The Art of Choosing No

“Find a way to say yes.” Jim Wibberley, a seasoned leader who went on to become a Director of Education, offered that advice to newbie vice principal me in the context of saying yes to staff. I understand and agree with the intent. No one wants to hear a leader say no all the time. There may be times when a “no” is needed, but “no” can be soul crushing for the person putting forward an idea or asking to do something.IMG_2861

Further insight came a bit later in my career. While I can’t remember where I heard it, the phrase “Yes, and…” has stayed with me. Instead of saying, “Yes, but…” say “Yes, and…”   See the difference? It’s a subtle shift that removes the negative and extends possibilities.

Since these experiences, I’ve read Essentialism by Greg McKeown, which I’ve referenced a few times in previous posts. McKeown has moved my thinking about yes versus no. While I need find a way to say yes if possible when colleagues and team members make suggestions, I also need to be able to choose no to guard my time and focus on what is my true purpose and my essential intent. (He has some great suggestions for how to actually do this once you decide you want to.)

I’ve had some success lately. When someone asked me to take on something else in my job, I said, “Well, I would love to, but I just don’t see how I could do justice to it with all that I am working on. Do you have some suggestions for which commitments I could let go?” I also use my calendar a lot of more effectively to help me. If asked to attend a meeting or an event, I don’t say yes and I don’t say no. I let the person know that I will check my calendar and get back to them. And if I have something else on, I say no, regretfully. It’s empowering, and it’s clear.

Photo Credit: Lars Plougmann via Compfight cc

Photo Credit: Lars Plougmann via Compfight cc

I’ve got more work to do with choosing no, but I’m getting there.

3 Reasons I Go to Edcamp

I attended Edcamp Leadership this week: my fifth time at an Edcamp and a great day! Let me tell you why.

Credit to www.edcampleadership.org

Credit to www.edcampleadership.org

1) The Unconference Model:  Educators want choice and autonomy when it comes to their professional learning. They want to decide what they need to learn to meet student and staff needs better. They want to find out about great resources and ideas. Educators also want to hear about what others are doing in their classrooms, schools and districts. They want to listen, talk and reflect with colleagues.

Unconferences, of which Edcamp is a variant, offer all these to participants. There’s no keynote. There are no vendors. The success of the day is up to you! Participants build the schedule. No one edits or crosses off. If you want to engage others in an issue or topic, put it up on the session board at the beginning of the day. Choose whatever sessions you want to attend. Offer your ideas, opinions and experiences in person, on Twitter, or take notes for your next blog post. If one session doesn’t meet your needs, leave and head somewhere else. Go hang out in the lobby and chat with a new friend. Oh, and it’s free. Yes, free.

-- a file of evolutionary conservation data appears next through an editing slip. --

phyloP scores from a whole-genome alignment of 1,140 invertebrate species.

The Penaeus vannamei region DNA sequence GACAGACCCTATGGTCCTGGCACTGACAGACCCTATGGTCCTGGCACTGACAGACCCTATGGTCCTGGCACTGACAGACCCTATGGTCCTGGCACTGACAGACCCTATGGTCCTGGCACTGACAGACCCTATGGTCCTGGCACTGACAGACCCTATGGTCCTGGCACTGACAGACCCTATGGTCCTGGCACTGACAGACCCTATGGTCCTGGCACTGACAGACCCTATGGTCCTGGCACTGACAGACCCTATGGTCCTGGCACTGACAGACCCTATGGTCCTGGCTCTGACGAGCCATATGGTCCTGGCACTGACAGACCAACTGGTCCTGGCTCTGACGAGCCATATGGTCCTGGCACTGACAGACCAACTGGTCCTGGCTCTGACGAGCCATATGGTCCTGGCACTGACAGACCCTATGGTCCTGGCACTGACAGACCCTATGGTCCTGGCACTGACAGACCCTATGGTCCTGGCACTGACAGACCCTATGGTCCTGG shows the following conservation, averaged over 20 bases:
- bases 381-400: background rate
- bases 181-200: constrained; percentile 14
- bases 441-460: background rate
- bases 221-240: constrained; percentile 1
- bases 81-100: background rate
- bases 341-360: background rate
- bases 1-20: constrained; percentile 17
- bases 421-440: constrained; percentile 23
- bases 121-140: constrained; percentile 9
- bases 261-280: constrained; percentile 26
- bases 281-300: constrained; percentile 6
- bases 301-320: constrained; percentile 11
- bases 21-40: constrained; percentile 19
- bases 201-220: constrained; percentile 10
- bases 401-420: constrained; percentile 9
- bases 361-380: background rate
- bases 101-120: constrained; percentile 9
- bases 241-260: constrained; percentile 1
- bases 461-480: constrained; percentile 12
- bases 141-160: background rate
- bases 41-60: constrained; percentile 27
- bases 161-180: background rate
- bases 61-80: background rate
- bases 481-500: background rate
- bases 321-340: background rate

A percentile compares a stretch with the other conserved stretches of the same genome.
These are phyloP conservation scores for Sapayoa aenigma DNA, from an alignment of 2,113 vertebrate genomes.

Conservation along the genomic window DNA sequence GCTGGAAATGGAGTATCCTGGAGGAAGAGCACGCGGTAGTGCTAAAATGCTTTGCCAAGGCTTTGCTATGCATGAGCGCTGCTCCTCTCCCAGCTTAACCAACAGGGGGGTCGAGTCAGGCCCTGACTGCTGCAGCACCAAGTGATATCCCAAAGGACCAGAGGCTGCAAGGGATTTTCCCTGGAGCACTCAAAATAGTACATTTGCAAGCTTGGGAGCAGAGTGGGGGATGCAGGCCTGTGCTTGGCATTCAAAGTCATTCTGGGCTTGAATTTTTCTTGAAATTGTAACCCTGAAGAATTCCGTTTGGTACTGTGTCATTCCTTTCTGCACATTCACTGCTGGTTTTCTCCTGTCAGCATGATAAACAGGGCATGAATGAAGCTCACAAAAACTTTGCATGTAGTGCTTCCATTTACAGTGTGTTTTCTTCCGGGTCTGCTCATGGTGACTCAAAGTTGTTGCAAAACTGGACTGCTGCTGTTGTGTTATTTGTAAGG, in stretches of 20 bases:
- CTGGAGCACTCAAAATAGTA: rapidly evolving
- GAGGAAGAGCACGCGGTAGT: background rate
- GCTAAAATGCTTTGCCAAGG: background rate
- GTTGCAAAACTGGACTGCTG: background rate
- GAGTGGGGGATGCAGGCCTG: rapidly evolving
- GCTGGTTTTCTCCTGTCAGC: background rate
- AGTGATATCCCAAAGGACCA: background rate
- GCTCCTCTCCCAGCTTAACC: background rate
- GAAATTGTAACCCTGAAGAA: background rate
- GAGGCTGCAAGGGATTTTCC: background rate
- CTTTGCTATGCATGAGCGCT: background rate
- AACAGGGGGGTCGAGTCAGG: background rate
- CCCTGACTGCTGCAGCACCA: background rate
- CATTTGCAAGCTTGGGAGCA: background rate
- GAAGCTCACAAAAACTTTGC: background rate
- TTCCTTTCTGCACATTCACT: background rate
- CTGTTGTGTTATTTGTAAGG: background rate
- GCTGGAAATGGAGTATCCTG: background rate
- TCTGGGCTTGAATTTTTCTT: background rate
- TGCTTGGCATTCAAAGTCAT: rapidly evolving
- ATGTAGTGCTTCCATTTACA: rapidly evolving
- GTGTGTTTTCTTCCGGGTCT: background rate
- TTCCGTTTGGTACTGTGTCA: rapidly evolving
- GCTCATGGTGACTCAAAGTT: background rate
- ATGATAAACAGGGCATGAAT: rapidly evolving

2) Connections:  There’s a strong link between Edcamp and Twitter.  Many people who see the value of social media connections also attend these unconferences. I use Twitter to connect to educators around the world, but especially in Canada and the United States. One of my favourite things to do on Twitter is participate in chats like #satchat, #iaedchat, #ptchat or #cdnedchat. It’s a chance to have a real time conversation about interesting and timely topics in education. The 140 character limit forces me to distill my thoughts to the essentials.

It was super to meet many “tweeps” face to face at Edcamp Leadership and especially those I’ve met through Twitter chats. I even got to participate in a live #satchat with Brad Currie (NJ), Scott Rocco (NJ) and Tom Whitby (NY) – what a privilege!!

I have to give shout outs to Vicki Day (NY), Tony Sinanis (NY), Jimmy Casas (IA), Ben Gilpin (MI), Reed Gillespie (VA), Joe Mazza (PA), Tom Whitford (WI), Sue Bruyns (ON) David Fife (ON), Anne Marie Luce (ON). These wonderful educators are worth following through their blogs and Twitter feeds. Each one is making a huge difference to their students and to the improvement of education.

I also met a number of interesting and committed teachers, vice principals and principals in sessions and break time.  I find the atmosphere at Edcamp open and friendly, much more than at a traditional conference. Folks are more than willing to meet and engage.

3) Learning:  I love to learn through conversations. Edcamps offer the chance to engage in deep thinking. When you arrive, you hang out in the main room and watch the schedule being built by participants. It’s a time to chat with people and listen to their realities, successes and struggles. You really can have a conversation about all of that in a few minutes!  Then it’s time to choose your sessions, where the “law of two feet” applies.

My thinking was challenged and stretched by sessions on leadership and struggle and how to put cultural competency in action. These discussions were so rich that I am drafting blog posts to address both.

What’s next? How about Edcamp Toronto, Barrie or London?

You should go.

 (I also blogged about Edcamp here. That post included links to Open Space and unconferences.)